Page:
Advancing Science In The Parks: Acting On The Revisiting Leopold Report

Engineering change in an agency as large and sprawling as the National Park Service is never quickly done nor easily accomplished, and it becomes even more complicated when that change involves the agency's science mission against a backdrop of climate change.

Yet those closest to the 23-page Revisiting Leopold report, summoned by Park Service Director Jon Jarvis to update the original Leopold Report overseen by A. Starker Leopold in 1963 and bring the agency's approach to natural resources management in the parks up to date, believe the vision can, and will be, achieved.

“I think that the overall set of recommendations is not so much as daunting (but rather) a kind of deep-seating set of principles to follow," said Gary Machlis, the director's science advisor. "The reason I say that is I think actions and progress that serve the mission of the Park Service are never daunting, as opposed to an optimistic move of the agency forward.

“At the same time, these are not recommendations that are toss-offs, or that are easy to implement. If they were, the Revisiting group wouldn’t have done its job," he added. "Daunting implies a kind of, ‘Oh God, can we really do this?’ And the answer is, we need to do this.”

Consequences Of Inaction

The report, issued back in August, envisions both vast consequences and exciting possibilities, depending upon how much to heart its suggestions are taken by not just the Park Service but also the Congress and Americans in general. Potential consequences are profound: continued habitat fragmentation, loss of species to climate change, loss of groundwater resources, increased pollution.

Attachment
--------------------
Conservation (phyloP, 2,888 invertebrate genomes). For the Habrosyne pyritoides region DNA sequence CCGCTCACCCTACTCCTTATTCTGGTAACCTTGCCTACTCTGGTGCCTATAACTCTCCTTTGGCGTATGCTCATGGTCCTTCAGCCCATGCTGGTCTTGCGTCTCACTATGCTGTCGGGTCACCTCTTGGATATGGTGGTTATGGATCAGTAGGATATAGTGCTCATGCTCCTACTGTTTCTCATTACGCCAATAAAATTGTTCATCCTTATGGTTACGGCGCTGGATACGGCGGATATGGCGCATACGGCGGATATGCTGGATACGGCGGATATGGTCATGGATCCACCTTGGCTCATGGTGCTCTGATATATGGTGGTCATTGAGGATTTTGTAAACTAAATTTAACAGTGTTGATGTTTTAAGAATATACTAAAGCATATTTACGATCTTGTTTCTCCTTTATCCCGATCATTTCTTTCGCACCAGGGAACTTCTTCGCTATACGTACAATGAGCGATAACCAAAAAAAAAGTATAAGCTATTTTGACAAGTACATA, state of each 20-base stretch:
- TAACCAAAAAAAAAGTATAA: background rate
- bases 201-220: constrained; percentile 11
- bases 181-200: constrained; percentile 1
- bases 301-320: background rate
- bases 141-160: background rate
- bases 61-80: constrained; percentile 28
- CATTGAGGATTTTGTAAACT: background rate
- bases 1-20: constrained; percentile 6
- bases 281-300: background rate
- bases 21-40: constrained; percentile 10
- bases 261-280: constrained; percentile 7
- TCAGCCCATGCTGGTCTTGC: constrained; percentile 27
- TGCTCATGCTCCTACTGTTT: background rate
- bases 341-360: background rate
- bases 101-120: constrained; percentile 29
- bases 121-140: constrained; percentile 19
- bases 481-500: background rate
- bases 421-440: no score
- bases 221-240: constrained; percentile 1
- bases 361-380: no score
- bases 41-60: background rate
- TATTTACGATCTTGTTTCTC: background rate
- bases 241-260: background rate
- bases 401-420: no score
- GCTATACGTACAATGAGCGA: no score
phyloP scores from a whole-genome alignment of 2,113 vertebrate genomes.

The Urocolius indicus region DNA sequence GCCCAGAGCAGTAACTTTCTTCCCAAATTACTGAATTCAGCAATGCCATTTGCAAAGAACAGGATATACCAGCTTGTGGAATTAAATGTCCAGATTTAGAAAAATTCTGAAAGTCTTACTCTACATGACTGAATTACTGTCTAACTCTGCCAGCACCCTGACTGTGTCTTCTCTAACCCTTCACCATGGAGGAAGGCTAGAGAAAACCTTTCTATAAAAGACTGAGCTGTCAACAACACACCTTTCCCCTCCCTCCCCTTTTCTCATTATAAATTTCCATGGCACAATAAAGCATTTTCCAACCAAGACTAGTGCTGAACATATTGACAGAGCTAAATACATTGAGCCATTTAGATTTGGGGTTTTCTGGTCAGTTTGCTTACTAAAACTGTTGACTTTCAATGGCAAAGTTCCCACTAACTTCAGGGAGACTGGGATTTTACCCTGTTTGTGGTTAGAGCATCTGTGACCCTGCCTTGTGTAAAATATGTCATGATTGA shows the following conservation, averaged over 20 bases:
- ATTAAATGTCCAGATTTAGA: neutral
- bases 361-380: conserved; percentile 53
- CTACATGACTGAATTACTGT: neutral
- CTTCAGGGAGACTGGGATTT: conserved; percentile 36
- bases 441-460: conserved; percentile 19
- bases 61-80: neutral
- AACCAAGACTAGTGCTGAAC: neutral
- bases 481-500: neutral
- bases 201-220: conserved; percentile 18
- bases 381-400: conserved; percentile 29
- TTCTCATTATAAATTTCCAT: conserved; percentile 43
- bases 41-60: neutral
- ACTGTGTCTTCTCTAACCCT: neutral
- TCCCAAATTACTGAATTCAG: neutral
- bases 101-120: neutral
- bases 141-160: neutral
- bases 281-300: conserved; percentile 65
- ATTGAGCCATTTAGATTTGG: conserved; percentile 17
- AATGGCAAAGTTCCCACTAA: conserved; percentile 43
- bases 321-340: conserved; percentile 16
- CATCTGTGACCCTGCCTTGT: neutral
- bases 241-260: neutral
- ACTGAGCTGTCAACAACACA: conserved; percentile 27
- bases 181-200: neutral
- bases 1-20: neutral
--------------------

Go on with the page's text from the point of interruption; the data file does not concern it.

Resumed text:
Its goals perhap becomes even more ambitious in light of recent news events and issues: The superstorm known as Sandy that damaged dozens of National Park System units along the Eastern Seaboard and which fragmented, if only temporarily, habitat; political pressures over hot-button issues in the parks, such as whether oyster farming is compatible with wilderness status of Drakes Estero in Point Reyes National Seashore or whether recreational snowmobiling is good for Yellowstone National Park, and; demands for unfettered Border Patrol access to national parks, seashores, monuments, and more in the name of national security.

And yet, those challenges underscore why the Park Service must revisit and revise its approach to natural resource management, and even broaden its staff's skills, maintains Dr. Rita Colwell, a former director of the National Science Foundation and winner of a National Medal of Science for Biological Sciences who chaired the panel that wrote Revisiting Leopold.

"What the science committee and I as chair are emphasizing is this is a new era, that in order to meet the challenges of the 21st century, when you have an entirely new mix, a new demography, you’ve got a quarter of a billion people coming to the parks every year, when we have to address issues like changing climate, encroaching urban populations, the skills that served so well for the first, almost 100 years, have to be enhanced," she said. "The skills for the next 100 years require a highly technical understanding and ability to communicate and reach out to a population that is different from the population of the 1920s."